The third issue is the availability and reliability of equipment. Newer technology offers significant improvements. For example, conventional fundus cameras rely on film to record the images. This is expensive, and developing the films is also costly. Digital fundus cameras are more expensive to buy, but record the image directly to a computer, and do not need film, which substantially reduces the running costs. The first Argon lasers were bulky, expensive, and fragile. However, newer diode lasers are robust and portable. While they are not cheap, the running costs are very low. Assuming a cost of $40,000, and a five year life expectancy (which is pessimistic), if 400 treatments are carried out each year, the cost per treatment is $20. The key to cost effectiveness is volume – if the number of treatments is reduced, the cost per treatment increases. Vitrectomy equipment is also expensive, and can be more difficult to maintain. However, it is useful not only for retinal surgery, but also for managing congenital cataract, trauma, and complicated cataract surgery. Because the capital cost of lasers and vitrectomy machines is so high, they should only be used in centres that have sufficient volume of patients to justify the expense.

Training in retinal disease

To summarise, retinal disease is likely to become more common in the developing world. Treatment of retinal conditions is improving, and may be cost effective, even in a developing world eye clinic. Owing to advances in technology, equipment to treat retinal disease, although still expensive, is now much more suitable for use in a developing country. However, a significant limitation remains the shortage of skilled personnel. Ophthalmic education should prepare eye workers not only for the challenges they will face today, but also for future developments. This means that we need more developing world ophthalmologists with sub-speciality training in retinal disease who can train future generations of eye workers.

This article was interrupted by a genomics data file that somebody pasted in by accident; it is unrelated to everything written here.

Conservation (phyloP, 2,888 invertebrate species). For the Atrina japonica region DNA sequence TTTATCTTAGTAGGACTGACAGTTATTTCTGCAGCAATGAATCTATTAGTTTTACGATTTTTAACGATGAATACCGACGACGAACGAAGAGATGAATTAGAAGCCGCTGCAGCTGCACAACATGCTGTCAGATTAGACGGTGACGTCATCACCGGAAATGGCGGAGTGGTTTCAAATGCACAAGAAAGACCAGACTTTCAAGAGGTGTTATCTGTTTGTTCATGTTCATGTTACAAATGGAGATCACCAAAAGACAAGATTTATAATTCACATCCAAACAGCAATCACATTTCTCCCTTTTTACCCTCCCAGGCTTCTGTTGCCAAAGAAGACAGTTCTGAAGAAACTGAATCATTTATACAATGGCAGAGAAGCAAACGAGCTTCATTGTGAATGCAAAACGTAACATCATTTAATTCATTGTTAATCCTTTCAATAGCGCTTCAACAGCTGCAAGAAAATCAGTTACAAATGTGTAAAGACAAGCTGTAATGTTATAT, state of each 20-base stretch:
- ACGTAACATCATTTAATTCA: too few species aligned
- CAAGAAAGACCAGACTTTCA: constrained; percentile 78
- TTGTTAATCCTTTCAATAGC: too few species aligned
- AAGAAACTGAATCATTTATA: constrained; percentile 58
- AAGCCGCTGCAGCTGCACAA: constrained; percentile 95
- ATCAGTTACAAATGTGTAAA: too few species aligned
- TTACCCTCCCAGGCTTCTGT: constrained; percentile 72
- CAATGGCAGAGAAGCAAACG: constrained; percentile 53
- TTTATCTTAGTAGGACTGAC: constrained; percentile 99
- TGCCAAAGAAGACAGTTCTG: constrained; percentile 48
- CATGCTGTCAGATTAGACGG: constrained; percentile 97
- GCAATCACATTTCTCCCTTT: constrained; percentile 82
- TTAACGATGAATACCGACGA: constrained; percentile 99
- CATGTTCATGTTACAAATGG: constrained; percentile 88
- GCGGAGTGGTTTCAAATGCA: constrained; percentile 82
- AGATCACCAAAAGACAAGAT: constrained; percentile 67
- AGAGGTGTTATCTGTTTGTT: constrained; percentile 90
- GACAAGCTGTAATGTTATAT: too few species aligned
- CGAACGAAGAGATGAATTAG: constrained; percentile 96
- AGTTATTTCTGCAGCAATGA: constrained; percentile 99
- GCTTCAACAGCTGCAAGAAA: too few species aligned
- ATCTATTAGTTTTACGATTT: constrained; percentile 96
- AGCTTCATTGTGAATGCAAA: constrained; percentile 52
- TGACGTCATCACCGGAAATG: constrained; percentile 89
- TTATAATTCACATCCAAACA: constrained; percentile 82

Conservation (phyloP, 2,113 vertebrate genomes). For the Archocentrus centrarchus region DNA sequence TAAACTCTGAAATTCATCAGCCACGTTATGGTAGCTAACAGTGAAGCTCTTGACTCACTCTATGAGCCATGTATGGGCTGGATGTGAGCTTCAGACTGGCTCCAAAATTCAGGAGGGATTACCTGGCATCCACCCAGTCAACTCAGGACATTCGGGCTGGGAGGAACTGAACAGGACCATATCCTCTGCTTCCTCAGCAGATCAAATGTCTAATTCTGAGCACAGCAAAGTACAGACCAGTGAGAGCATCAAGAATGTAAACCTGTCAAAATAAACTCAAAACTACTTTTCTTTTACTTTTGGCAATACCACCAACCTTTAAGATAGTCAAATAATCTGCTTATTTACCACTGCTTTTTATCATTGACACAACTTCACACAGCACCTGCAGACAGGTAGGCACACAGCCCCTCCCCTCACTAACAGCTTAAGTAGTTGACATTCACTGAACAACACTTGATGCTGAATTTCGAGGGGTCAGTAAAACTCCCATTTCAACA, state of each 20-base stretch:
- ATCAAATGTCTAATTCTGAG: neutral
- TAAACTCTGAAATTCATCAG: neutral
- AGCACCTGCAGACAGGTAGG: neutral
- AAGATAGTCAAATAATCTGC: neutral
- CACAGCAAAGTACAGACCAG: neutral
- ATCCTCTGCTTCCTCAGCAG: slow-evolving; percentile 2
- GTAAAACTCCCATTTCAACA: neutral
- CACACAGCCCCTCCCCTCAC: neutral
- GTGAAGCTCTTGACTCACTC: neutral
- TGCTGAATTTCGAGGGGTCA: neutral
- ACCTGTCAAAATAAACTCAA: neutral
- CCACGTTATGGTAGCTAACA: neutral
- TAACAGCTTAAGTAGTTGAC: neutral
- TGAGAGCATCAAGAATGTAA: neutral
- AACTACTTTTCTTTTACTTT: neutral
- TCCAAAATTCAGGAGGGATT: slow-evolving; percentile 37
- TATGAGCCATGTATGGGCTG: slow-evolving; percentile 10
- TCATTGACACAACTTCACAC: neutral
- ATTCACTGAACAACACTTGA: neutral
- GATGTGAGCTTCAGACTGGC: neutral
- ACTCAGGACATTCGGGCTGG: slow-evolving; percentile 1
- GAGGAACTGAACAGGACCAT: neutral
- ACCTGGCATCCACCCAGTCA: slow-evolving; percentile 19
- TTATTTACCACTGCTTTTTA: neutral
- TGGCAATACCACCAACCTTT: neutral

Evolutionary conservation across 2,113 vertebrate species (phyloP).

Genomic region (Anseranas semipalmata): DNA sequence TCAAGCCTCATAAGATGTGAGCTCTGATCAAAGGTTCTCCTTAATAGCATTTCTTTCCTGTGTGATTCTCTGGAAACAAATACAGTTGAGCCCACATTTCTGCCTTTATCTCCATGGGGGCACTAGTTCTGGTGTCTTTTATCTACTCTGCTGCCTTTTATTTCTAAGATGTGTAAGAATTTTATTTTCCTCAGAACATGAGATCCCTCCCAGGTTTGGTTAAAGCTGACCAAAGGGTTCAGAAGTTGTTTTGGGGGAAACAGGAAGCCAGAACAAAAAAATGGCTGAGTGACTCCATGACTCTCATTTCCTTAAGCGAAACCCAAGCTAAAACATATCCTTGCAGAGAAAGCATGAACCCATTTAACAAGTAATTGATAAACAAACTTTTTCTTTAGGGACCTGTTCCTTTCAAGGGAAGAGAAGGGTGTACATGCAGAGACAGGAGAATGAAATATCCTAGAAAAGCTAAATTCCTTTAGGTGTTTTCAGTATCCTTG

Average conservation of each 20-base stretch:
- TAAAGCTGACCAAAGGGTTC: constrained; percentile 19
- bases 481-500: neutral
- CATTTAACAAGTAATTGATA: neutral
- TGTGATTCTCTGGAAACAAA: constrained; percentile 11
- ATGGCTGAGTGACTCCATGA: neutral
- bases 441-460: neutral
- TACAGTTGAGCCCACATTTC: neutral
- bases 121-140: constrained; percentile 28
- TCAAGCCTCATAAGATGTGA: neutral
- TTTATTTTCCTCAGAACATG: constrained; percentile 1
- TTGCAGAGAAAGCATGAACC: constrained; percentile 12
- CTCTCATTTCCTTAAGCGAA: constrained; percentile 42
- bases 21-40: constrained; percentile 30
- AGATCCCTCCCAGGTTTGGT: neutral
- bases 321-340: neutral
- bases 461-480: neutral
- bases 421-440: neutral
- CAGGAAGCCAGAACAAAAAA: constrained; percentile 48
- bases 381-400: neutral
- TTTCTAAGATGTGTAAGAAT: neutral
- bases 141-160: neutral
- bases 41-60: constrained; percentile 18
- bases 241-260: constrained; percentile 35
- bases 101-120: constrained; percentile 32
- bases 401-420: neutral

1. Is your training programme orientated towards diseases that are becoming less common, or is it aimed at preparing eye workers to manage the conditions that are going to be most important over the next twenty years?
  2. Is retinal disease an increasing problem in your country – and if so, how is your training programme planning to address this challenge?


1 Gilbert C, Foster A. Childhood blindness in the context of VISION 2020: the right to sight. Bull World Health Organ 2001; 79: 227-232.

2 Dandona L, Dandona R, Naduvilath TJ, McCarty CA, Nanda A, Srinivas M et al. Is current eye-care-policy focus almost exclusively on cataract adequate to deal with blindness in India? Lancet 1998; 351: 1312-1316.

3 Ramachandran A, Snehalatha C, Latha E, Vijay V, Viswanathan M. Rising prevalence of NIDDM in an urban population in India. Diabetologia 1997; 40: 232-237.

4 Narendran V, John RK, Raghuram A, Ravindran RD, Nirmalan PK, Thulasiraj RD. Diabetic retinopathy among self reported diabetics in southern India: a population based assessment. Br J Ophthalmol 2002; 86: 1014-1018.

5 A randomized, placebo-controlled, clinical trial of high-dose supplementation with vitamins C and E, beta carotene, and zinc for age-related macular degeneration and vision loss: AREDS report No.8. Arch Ophthalmol 2001; 119: 1417-1436.

6 Yorston D, Jalali S. Retinal detachment in developing countries. Eye 2002; 16: 353-358.